Anger May Be The Right Response… Or Not.

“Anyone can become angry — that is easy. But to
be angry with the right person, to the right degree, at the
right time, for the right purpose, and in the right way –
this is not easy.” Aristotle

Monday, 7:39 a.m.
Boulder, CO

Have you ever had an experience with another person when it felt like they totally got you? That they knew exactly what you were feeling, even before you did? Somehow they knew exactly what you needed, when you needed it?

How would you like to develop that type of rapport with someone automatically? What would relating to someone in that way do for you? What kind of opportunities would it create?

Would you feel more at ease in unfamiliar social situations? Would it grease the rails of promotion in your career? What about your relationships with your kids? Would it ease the tension in your house and create more harmony, because you are no longer yelling and arguing?

All of this is possible. It doesn’t require any fancy footwork or talking, fancy equipment or knowhow. In fact we all have what need to get started right now. All you need to do is this one thing. If you do it, and you don’t even if have to do it right, it will create miracles in your life.

Do you know what it is…? Would you like to know what is?


That’s right… LISTEN

Listening creates more opportunities than you could ever imagine. It calms more frenzy and lifts more spirits than anything you can say. LISTEN. Listen to yourself. Listen to others, and keep listening.

Listening is important because it is a compassionate act and is the foundation of what Deepak Chopra calls spontaneous right action.

Emotional responsive people respond and act appropriately in every and any situation because they actively listen to themselves and others at all times. They don’t need to think about how to act or what to say. It just happens, spontaneously.

Recall a time when it felt like someone or something was speaking for or through you. Remember how easy it seemed. You didn’t think about what to say or do, you just did it or said it, and it was spot on. That is spontaneous right action. That it is how it feels to be emotionally responsive. All you need to do is… LISTEN.

If you cultivate your listening skills, your WORLD will change.

Now most of us think we are good listeners, just as 95% of us think we are better than average drivers. To really listen and try to understand another person, means that we must redirect our focus from ourselves to the other person. We must listen to listen, not listen to respond. If you find yourself, as most of us do, thinking about what you are going to say when the other person’s mouth stops moving, then, you are not listening to listen, you are listening to respond. Your focus is on you.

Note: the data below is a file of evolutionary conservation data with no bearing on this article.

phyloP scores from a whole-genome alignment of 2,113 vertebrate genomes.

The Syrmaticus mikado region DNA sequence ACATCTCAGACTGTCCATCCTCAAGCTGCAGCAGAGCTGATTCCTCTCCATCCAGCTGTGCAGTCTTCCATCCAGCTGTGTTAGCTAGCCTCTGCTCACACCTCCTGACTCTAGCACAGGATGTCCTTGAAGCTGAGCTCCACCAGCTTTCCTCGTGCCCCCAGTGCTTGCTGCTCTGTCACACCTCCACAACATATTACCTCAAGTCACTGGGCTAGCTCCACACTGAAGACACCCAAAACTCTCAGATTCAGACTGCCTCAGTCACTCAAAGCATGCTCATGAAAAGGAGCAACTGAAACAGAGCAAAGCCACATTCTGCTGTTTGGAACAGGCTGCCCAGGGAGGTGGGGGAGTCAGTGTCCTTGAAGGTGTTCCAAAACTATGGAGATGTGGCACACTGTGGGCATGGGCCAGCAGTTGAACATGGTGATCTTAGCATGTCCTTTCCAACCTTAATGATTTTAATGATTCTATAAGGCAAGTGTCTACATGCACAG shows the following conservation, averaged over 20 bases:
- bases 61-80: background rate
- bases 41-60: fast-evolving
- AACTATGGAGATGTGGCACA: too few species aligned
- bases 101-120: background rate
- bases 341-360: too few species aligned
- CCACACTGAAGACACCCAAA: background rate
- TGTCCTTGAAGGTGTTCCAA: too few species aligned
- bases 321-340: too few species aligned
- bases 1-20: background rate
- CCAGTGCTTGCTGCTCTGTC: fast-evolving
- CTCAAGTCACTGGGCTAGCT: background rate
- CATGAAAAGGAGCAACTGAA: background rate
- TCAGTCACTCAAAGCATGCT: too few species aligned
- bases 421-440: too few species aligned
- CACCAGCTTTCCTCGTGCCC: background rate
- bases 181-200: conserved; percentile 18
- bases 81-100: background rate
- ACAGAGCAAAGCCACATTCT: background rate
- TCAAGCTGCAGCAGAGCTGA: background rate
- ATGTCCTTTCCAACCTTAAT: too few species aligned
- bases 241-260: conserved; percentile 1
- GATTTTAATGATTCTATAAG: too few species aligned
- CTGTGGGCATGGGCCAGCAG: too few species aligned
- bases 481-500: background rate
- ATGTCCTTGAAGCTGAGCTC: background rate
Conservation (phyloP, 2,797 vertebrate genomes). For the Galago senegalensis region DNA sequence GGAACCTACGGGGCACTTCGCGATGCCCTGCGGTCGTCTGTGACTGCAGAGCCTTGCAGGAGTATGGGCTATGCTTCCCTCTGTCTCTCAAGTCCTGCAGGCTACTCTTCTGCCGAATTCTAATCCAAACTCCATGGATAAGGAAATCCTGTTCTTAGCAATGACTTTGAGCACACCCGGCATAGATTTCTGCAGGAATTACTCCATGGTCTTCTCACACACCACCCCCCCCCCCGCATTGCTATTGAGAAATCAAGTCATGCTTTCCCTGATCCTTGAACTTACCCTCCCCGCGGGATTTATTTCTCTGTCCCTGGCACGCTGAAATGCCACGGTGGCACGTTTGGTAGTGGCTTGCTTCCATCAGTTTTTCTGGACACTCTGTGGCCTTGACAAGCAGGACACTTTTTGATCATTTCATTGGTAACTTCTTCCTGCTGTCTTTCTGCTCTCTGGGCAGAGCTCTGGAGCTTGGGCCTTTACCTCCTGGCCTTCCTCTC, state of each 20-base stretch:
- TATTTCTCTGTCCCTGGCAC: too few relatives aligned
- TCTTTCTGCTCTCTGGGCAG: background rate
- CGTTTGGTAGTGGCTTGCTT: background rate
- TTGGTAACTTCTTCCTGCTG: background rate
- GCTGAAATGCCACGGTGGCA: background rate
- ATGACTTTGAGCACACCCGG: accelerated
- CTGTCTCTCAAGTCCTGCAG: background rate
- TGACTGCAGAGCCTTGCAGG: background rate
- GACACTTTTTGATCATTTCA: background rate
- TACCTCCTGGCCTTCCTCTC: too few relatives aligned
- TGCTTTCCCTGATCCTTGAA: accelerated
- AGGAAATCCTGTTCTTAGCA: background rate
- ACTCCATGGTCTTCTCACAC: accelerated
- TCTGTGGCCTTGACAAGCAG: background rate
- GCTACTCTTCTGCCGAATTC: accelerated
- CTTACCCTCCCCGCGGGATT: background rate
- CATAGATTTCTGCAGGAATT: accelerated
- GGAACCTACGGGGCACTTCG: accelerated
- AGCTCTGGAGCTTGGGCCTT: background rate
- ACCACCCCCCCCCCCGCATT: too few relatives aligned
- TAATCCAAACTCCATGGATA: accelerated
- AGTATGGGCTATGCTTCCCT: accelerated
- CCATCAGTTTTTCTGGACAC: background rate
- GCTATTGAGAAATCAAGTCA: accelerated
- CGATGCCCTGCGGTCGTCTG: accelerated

When we actively listen, we respond spontaneously. When the opportunity presents itself, we speak, but often, it’s not even necessary. If a picture says a thousands words, so does listening — much more than anything you can say. When you listen, what you are telling the other person is that they are important, that what is going on with them matters to you. And don’t we all want to feel important? So learn to listen.

Listening also diffuses tension. It is like water, it is self-leveling. listening brings people down from their frenzy and lifts them up from their depression. Without saying a word you can completely turn a persons day around, from bad to good.

Here are four ways you can become a better listener:

  1. Ask questions. Stephen Covey says, “Seek first to understand, then to be understood.” Ask questions to be sure you understand what the other person is trying to say. Summarize what they said and ask if you are understanding them correctly. If you’re confused, ask questions. A little clarification will go a long way to reducing conflicts due to misunderstanding.
  2. Forget about you and focus on the other person. When you do, you stop thinking about what you are going to say or how the person doesn’t know what he is talking about. You are listening to listen, not to respond. You are giving power to the speaker and they feel important because of it. So forget about you. It will be your turn soon enough.
  3. Pick your Time and Place. Whenever possible carefully pick the time and place for any important interaction. This will minimize distraction and help you be a better listener.
  4. When the opportunity presents itself, begin by briefly rephrasing what the other person said to be sure you are both on the same page. Then ask them a how, what or when question. “How would you like this to turn out? What do you think is the right thing to do? When would you like to start?”

Just because we hear the words another person speaks doesn’t mean we are listening. Emotional responsive people are control of themselves and how they interact with the world because they listen to themselves and all the people they come in contact with. Emotionally responsive people act spontaneously and rightly because they LISTEN. As a result they have more love, more success, more everything.

Emotional Responsiveness = Listening = Spontaneous Right Action = More Everything.

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